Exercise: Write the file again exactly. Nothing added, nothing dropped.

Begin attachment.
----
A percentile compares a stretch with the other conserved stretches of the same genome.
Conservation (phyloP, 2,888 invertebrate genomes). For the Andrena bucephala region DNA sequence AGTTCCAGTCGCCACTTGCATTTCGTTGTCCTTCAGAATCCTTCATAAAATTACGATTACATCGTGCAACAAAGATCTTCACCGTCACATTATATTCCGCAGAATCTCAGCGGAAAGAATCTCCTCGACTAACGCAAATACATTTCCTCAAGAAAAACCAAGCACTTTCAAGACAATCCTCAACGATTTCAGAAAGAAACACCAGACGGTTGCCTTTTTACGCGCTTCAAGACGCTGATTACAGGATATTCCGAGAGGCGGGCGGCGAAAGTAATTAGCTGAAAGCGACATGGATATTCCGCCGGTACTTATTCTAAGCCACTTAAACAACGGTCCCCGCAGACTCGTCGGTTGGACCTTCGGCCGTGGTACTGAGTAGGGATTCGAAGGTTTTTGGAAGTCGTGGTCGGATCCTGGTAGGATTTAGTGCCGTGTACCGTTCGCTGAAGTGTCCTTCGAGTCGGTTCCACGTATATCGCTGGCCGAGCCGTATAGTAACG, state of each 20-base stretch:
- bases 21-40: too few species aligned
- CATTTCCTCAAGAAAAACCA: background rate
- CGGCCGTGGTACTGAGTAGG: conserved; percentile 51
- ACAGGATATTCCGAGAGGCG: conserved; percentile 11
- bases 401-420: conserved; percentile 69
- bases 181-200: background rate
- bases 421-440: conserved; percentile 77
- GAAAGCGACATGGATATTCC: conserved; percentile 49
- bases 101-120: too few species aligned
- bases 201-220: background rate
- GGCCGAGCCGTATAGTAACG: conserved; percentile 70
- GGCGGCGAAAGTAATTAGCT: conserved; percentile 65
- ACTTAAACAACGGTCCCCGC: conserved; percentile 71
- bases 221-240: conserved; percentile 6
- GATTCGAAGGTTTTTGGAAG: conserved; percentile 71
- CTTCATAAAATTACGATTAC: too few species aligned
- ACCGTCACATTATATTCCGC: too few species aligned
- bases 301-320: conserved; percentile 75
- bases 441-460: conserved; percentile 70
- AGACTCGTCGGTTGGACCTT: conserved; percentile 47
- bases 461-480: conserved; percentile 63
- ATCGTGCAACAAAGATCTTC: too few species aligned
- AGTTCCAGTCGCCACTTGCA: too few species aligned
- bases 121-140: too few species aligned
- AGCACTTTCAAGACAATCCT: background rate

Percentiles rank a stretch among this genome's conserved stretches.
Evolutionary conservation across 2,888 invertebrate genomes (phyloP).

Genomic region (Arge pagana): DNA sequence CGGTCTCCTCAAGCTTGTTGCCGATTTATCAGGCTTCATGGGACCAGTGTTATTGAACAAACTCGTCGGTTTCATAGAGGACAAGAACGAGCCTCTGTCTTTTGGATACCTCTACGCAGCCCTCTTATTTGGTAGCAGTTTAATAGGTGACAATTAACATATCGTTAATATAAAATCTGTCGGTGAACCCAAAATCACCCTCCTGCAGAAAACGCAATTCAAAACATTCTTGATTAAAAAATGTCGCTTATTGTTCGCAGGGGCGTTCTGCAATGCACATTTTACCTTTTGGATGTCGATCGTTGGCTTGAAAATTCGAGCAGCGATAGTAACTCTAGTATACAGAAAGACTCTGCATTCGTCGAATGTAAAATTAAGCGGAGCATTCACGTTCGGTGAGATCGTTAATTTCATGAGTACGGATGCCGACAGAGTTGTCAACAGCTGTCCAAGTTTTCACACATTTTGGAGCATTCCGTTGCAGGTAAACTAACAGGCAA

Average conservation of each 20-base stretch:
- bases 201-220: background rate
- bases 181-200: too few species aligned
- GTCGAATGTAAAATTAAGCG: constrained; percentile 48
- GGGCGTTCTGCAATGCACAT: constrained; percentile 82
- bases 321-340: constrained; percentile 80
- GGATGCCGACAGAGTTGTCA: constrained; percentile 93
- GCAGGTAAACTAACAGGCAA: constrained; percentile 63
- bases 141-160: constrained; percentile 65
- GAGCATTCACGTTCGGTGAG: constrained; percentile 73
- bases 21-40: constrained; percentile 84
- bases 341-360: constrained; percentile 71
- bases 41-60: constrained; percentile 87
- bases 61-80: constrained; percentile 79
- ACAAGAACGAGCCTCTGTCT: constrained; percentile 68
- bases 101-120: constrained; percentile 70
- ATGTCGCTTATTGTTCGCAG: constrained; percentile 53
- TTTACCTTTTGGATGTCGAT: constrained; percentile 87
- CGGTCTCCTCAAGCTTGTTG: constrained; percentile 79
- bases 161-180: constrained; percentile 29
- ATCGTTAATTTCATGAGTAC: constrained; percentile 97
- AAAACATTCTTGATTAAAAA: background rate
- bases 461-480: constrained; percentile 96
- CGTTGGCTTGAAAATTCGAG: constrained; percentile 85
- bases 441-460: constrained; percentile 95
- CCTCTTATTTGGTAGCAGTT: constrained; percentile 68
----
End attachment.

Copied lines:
A percentile compares a stretch with the other conserved stretches of the same genome.
Conservation (phyloP, 2,888 invertebrate genomes). For the Andrena bucephala region DNA sequence AGTTCCAGTCGCCACTTGCATTTCGTTGTCCTTCAGAATCCTTCATAAAATTACGATTACATCGTGCAACAAAGATCTTCACCGTCACATTATATTCCGCAGAATCTCAGCGGAAAGAATCTCCTCGACTAACGCAAATACATTTCCTCAAGAAAAACCAAGCACTTTCAAGACAATCCTCAACGATTTCAGAAAGAAACACCAGACGGTTGCCTTTTTACGCGCTTCAAGACGCTGATTACAGGATATTCCGAGAGGCGGGCGGCGAAAGTAATTAGCTGAAAGCGACATGGATATTCCGCCGGTACTTATTCTAAGCCACTTAAACAACGGTCCCCGCAGACTCGTCGGTTGGACCTTCGGCCGTGGTACTGAGTAGGGATTCGAAGGTTTTTGGAAGTCGTGGTCGGATCCTGGTAGGATTTAGTGCCGTGTACCGTTCGCTGAAGTGTCCTTCGAGTCGGTTCCACGTATATCGCTGGCCGAGCCGTATAGTAACG, state of each 20-base stretch:
- bases 21-40: too few species aligned
- CATTTCCTCAAGAAAAACCA: background rate
- CGGCCGTGGTACTGAGTAGG: conserved; percentile 51
- ACAGGATATTCCGAGAGGCG: conserved; percentile 11
- bases 401-420: conserved; percentile 69
- bases 181-200: background rate
- bases 421-440: conserved; percentile 77
- GAAAGCGACATGGATATTCC: conserved; percentile 49
- bases 101-120: too few species aligned
- bases 201-220: background rate
- GGCCGAGCCGTATAGTAACG: conserved; percentile 70
- GGCGGCGAAAGTAATTAGCT: conserved; percentile 65
- ACTTAAACAACGGTCCCCGC: conserved; percentile 71
- bases 221-240: conserved; percentile 6
- GATTCGAAGGTTTTTGGAAG: conserved; percentile 71
- CTTCATAAAATTACGATTAC: too few species aligned
- ACCGTCACATTATATTCCGC: too few species aligned
- bases 301-320: conserved; percentile 75
- bases 441-460: conserved; percentile 70
- AGACTCGTCGGTTGGACCTT: conserved; percentile 47
- bases 461-480: conserved; percentile 63
- ATCGTGCAACAAAGATCTTC: too few species aligned
- AGTTCCAGTCGCCACTTGCA: too few species aligned
- bases 121-140: too few species aligned
- AGCACTTTCAAGACAATCCT: background rate

Percentiles rank a stretch among this genome's conserved stretches.
Evolutionary conservation across 2,888 invertebrate genomes (phyloP).

Genomic region (Arge pagana): DNA sequence CGGTCTCCTCAAGCTTGTTGCCGATTTATCAGGCTTCATGGGACCAGTGTTATTGAACAAACTCGTCGGTTTCATAGAGGACAAGAACGAGCCTCTGTCTTTTGGATACCTCTACGCAGCCCTCTTATTTGGTAGCAGTTTAATAGGTGACAATTAACATATCGTTAATATAAAATCTGTCGGTGAACCCAAAATCACCCTCCTGCAGAAAACGCAATTCAAAACATTCTTGATTAAAAAATGTCGCTTATTGTTCGCAGGGGCGTTCTGCAATGCACATTTTACCTTTTGGATGTCGATCGTTGGCTTGAAAATTCGAGCAGCGATAGTAACTCTAGTATACAGAAAGACTCTGCATTCGTCGAATGTAAAATTAAGCGGAGCATTCACGTTCGGTGAGATCGTTAATTTCATGAGTACGGATGCCGACAGAGTTGTCAACAGCTGTCCAAGTTTTCACACATTTTGGAGCATTCCGTTGCAGGTAAACTAACAGGCAA

Average conservation of each 20-base stretch:
- bases 201-220: background rate
- bases 181-200: too few species aligned
- GTCGAATGTAAAATTAAGCG: constrained; percentile 48
- GGGCGTTCTGCAATGCACAT: constrained; percentile 82
- bases 321-340: constrained; percentile 80
- GGATGCCGACAGAGTTGTCA: constrained; percentile 93
- GCAGGTAAACTAACAGGCAA: constrained; percentile 63
- bases 141-160: constrained; percentile 65
- GAGCATTCACGTTCGGTGAG: constrained; percentile 73
- bases 21-40: constrained; percentile 84
- bases 341-360: constrained; percentile 71
- bases 41-60: constrained; percentile 87
- bases 61-80: constrained; percentile 79
- ACAAGAACGAGCCTCTGTCT: constrained; percentile 68
- bases 101-120: constrained; percentile 70
- ATGTCGCTTATTGTTCGCAG: constrained; percentile 53
- TTTACCTTTTGGATGTCGAT: constrained; percentile 87
- CGGTCTCCTCAAGCTTGTTG: constrained; percentile 79
- bases 161-180: constrained; percentile 29
- ATCGTTAATTTCATGAGTAC: constrained; percentile 97
- AAAACATTCTTGATTAAAAA: background rate
- bases 461-480: constrained; percentile 96
- CGTTGGCTTGAAAATTCGAG: constrained; percentile 85
- bases 441-460: constrained; percentile 95
- CCTCTTATTTGGTAGCAGTT: constrained; percentile 68